The Little I Learned About Running

Petr Švihlík
4 min readDec 6, 2020


I had never been good at sports (perhaps with an exception of swimming) and yet it somehow happened and I started to run and have been running for five years. I never ever run more than 15km and I’m sure my technique is terrible, but I’d still like to share a few things that contributed to my preserving the habit of running to this day.

I dedicate this article to my friend Matus who I think is a much better sportsman than I am :) But let it also be an encouragement to any novice runner.

Can you find me in the picture? Hint: Look out for a black headband :)

1. Keep your eyes up

The #1 advice that you’ll get from every runner. Keeping your head straight up and looking far ahead at the horizon will help you improve your posture, breathing, and mindfulness. If you don’t take away anything else from this article, make sure you remember this.

2. Focus and learn to ignore the pain

Side stitch? Stiff muscles? Short of breath? Most of the discomfort and pain will usually go away itself. It’s all about your head. Sometimes, it takes five minutes, sometimes fifteen but in the end, the pain always dissolves in your sweat.

If you think you’re out of energy, that the whole body is in pain, and that you can’t take it anymore, focus on one part of your body at one time (legs, lungs, or the core). Your brain will quickly realize that it’s not that bad.

Don’t let your brain get overwhelmed by the overall exhaustion. The brain’s just panicking — give it a space to decompose the problems, explore them one by one, and reevaluate the situation. I usually focus on my legs, their rhythm, their spontaneous movement, and every aspect of this movement.

3. Trust your nose

Try to always inhale with your nose and adjust your pace to it (don’t adjust the breathing to the pace — you’ll run out of juice before you realize it). On a plane surface, you should be able to run comfortably with your mouth closed for as long as you have energy. Try to involve the mouth breathing only when you’re pushing your limits — e.g. trying to improve your time, running in difficult terrain, uphill, etc. First, start with exhaling with your mouth (that’s usually enough), inhale with your mouth only when there is no way around it.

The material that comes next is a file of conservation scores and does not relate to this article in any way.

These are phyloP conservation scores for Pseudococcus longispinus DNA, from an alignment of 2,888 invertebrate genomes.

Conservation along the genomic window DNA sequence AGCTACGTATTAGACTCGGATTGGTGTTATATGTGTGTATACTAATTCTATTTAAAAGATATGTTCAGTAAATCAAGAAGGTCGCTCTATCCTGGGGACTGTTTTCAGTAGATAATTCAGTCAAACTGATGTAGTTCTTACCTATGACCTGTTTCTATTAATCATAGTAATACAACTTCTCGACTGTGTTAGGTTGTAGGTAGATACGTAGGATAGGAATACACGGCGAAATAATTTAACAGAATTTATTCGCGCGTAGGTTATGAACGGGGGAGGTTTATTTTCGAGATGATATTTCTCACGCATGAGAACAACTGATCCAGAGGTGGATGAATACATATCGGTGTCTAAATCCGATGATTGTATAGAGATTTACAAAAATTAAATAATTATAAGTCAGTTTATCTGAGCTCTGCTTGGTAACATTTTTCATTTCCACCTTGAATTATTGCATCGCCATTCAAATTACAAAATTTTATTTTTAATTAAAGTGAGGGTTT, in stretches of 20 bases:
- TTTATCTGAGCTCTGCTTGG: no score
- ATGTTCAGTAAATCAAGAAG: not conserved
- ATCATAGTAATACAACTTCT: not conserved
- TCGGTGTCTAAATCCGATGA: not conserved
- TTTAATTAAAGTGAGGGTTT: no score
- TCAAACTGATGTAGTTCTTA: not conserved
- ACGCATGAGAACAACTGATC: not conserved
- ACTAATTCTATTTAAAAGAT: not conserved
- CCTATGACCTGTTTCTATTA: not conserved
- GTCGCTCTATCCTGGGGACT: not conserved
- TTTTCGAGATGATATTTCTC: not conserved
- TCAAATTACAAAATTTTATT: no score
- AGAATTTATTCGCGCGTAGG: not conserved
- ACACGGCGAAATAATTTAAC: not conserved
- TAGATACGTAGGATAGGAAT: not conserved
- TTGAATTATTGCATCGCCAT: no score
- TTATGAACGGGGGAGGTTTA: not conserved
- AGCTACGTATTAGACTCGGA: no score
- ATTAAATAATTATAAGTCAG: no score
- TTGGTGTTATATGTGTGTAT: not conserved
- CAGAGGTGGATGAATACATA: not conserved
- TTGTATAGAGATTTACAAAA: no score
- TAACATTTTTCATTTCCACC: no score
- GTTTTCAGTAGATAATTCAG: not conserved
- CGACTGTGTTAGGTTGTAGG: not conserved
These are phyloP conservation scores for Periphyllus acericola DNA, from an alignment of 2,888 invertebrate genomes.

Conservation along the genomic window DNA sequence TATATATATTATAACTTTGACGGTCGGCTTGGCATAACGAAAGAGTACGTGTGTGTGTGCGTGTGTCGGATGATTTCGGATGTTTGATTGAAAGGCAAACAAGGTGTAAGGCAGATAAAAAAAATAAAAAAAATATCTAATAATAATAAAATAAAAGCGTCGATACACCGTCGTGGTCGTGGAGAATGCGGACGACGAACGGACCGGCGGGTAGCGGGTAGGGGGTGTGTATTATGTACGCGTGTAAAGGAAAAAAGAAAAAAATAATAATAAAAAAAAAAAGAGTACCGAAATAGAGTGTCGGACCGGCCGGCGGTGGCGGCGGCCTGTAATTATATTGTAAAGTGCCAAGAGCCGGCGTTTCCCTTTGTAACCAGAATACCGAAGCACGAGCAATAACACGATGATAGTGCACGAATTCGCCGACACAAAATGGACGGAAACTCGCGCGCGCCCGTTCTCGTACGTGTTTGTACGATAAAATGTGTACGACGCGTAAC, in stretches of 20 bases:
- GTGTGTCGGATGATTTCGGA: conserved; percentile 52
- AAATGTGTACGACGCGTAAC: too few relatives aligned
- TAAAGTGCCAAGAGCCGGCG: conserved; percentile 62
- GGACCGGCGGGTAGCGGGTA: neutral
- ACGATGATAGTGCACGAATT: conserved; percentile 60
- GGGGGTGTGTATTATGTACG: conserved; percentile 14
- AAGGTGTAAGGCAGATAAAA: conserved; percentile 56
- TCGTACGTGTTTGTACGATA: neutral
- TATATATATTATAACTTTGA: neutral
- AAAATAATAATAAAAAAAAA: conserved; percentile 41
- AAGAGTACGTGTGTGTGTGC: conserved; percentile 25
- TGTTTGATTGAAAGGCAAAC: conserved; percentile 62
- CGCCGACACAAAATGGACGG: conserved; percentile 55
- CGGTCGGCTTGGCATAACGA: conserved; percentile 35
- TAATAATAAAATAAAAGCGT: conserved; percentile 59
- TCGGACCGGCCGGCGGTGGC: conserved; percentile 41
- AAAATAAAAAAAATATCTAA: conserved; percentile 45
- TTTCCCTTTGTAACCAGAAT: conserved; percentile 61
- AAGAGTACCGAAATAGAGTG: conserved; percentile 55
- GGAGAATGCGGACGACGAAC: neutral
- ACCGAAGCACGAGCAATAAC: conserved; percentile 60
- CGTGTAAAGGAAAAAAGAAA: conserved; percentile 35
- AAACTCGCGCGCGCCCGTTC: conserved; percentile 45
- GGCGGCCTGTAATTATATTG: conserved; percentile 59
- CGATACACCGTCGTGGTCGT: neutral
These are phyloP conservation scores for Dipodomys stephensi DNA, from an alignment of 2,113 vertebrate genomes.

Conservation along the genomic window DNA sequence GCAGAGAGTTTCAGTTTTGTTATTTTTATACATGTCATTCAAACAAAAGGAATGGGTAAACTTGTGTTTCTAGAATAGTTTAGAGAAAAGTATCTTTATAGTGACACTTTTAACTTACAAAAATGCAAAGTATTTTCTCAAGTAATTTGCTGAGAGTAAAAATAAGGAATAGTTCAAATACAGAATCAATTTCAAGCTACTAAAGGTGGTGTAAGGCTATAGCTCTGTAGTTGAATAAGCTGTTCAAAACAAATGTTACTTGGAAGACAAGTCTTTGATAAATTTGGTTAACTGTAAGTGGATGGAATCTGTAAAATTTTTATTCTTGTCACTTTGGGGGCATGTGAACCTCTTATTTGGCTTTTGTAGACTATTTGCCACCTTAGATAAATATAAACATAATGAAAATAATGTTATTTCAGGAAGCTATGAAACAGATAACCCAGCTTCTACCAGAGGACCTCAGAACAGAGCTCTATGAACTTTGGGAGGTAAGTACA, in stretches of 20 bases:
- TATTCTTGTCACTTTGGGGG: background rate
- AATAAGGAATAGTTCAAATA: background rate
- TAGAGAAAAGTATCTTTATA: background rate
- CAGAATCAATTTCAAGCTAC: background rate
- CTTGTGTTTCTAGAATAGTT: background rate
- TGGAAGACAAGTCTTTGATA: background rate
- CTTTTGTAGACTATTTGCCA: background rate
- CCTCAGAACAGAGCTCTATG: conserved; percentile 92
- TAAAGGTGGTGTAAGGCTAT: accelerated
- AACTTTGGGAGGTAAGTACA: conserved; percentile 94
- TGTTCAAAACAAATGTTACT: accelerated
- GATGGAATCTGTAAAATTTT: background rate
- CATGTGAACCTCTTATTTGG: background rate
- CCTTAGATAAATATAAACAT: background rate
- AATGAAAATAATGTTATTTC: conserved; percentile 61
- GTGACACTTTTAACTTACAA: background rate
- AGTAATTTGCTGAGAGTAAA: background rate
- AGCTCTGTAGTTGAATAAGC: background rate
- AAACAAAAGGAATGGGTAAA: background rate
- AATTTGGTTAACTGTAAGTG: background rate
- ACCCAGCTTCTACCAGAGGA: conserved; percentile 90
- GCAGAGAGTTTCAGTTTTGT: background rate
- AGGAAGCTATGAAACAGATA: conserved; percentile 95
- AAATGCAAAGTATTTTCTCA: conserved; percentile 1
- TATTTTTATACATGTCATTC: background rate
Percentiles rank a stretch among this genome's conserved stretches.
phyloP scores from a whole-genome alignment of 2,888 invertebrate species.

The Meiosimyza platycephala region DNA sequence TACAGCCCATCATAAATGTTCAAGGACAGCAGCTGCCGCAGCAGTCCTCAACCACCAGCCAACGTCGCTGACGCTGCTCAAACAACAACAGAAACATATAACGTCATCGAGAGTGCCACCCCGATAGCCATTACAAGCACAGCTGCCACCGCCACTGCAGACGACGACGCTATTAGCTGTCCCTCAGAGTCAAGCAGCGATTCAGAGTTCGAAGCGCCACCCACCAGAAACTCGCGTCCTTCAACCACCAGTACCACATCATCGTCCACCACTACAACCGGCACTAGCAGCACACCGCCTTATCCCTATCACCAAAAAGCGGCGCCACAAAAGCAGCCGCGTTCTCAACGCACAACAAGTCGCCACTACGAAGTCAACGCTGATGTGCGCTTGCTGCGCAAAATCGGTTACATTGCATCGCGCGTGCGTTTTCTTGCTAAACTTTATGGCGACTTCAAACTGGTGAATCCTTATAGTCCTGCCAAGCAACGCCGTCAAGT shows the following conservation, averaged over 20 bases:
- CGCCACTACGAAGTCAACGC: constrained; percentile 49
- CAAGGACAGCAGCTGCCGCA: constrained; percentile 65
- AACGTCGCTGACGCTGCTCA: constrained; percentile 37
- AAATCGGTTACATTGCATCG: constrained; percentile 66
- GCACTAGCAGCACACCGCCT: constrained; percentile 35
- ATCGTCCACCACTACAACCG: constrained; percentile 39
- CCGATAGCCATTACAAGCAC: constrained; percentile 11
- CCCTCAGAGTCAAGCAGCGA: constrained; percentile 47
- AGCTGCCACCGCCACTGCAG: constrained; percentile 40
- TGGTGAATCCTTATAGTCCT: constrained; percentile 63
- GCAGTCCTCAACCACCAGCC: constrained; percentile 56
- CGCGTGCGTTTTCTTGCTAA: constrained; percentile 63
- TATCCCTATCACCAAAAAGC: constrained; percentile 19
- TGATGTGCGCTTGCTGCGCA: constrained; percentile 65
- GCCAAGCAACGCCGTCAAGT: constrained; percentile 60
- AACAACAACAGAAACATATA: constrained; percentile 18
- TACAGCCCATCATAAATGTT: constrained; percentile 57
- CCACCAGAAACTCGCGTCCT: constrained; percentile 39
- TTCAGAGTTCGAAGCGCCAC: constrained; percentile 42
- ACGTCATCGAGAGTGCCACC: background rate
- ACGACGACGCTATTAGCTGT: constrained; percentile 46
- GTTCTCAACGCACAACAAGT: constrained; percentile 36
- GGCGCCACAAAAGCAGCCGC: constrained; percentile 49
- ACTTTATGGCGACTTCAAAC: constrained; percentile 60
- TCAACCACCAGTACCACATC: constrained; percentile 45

4. Control your pace by regular breathing

I don’t think scientists have agreed on the optimal inhale-exhale length ratio yet. However, there is a general agreement that the inhale should be shorter than the exhale. Proper breathing will help you keep a steady pace, increase your stamina, and it can also help you avoid or reduce some types of pain.

Measure the length of your breathing by counting the number of steps taken between each in-breath and out-breath.

(Some people prefer listening to music as a way of maintaining a regular pace. I think using a fitness tracker or smartwatch is a better, less distracting choice — more on that later.)

5. Don’t go running two days in a row

Not letting your body rest for at least a day between two runs inevitably leads to injuries. Shin splints, sprained ankles, sore knees, arch pain — sooner or later some of it will happen to you too. Try to minimize the risk because overtraining can easily put a stop to your running for three or more weeks. (Especially the shin splints — you’ll be glad that you can walk your dog around the block.)

6. Reduce the distractions

Some people prefer running with headphones. I’d recommend starting without them and see if you can manage without them. Limit the number of things you carry with you — you typically don’t need a backpack, drinks, food, or smartphone for any distance up to 15km (or rather even more). My typical equipment: keys from home, a single paper tissue (+ a headlamp when running at night).

Don’t miss the opportunity to literally RUN away from everything. Think about all or nothing but do it knowingly and mindfully.

7. Stretch at will

There are times when I don’t feel like stretching before running. And I don’t force myself to. But I try not to forget stretching afterward — it helps my body recover faster.


If you expected any advice on the ideal milage, training frequency, running equipment, I’m sorry to disappoint you, but you’ll have to hire a personal couch or get yourself a smartwatch. I run 🏃 for fun 😁.